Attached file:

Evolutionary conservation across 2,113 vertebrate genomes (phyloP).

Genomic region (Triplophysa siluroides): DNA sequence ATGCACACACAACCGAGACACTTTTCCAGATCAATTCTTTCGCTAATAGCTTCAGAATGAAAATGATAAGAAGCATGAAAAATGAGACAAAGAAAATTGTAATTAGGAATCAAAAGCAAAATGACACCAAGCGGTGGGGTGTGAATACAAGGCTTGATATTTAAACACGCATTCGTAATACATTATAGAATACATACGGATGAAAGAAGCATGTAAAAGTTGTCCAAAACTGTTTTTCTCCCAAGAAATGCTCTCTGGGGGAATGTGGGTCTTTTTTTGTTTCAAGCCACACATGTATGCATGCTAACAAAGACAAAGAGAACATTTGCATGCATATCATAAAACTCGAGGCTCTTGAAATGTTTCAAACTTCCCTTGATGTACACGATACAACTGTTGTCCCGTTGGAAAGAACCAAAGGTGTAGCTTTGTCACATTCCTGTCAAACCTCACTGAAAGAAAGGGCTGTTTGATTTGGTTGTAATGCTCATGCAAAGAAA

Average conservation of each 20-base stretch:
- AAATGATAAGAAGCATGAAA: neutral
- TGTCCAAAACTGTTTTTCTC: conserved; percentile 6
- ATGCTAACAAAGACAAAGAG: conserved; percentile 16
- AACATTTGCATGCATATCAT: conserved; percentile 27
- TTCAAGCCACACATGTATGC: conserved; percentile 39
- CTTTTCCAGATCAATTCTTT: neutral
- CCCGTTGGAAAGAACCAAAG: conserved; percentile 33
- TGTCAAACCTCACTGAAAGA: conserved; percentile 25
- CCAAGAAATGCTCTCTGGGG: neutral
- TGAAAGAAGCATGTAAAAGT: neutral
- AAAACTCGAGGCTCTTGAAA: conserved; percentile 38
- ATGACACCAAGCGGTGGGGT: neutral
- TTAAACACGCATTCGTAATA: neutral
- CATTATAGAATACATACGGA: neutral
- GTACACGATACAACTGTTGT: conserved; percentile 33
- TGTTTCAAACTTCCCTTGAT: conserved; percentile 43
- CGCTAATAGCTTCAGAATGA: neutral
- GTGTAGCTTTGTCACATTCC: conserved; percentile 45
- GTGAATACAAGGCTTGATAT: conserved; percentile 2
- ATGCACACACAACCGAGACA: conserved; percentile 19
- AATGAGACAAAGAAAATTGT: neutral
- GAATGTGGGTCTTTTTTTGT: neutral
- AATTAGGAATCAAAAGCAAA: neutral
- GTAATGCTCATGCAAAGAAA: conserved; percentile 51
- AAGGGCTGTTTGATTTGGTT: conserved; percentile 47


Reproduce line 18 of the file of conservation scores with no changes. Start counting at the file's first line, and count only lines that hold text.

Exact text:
- GTACACGATACAACTGTTGT: conserved; percentile 33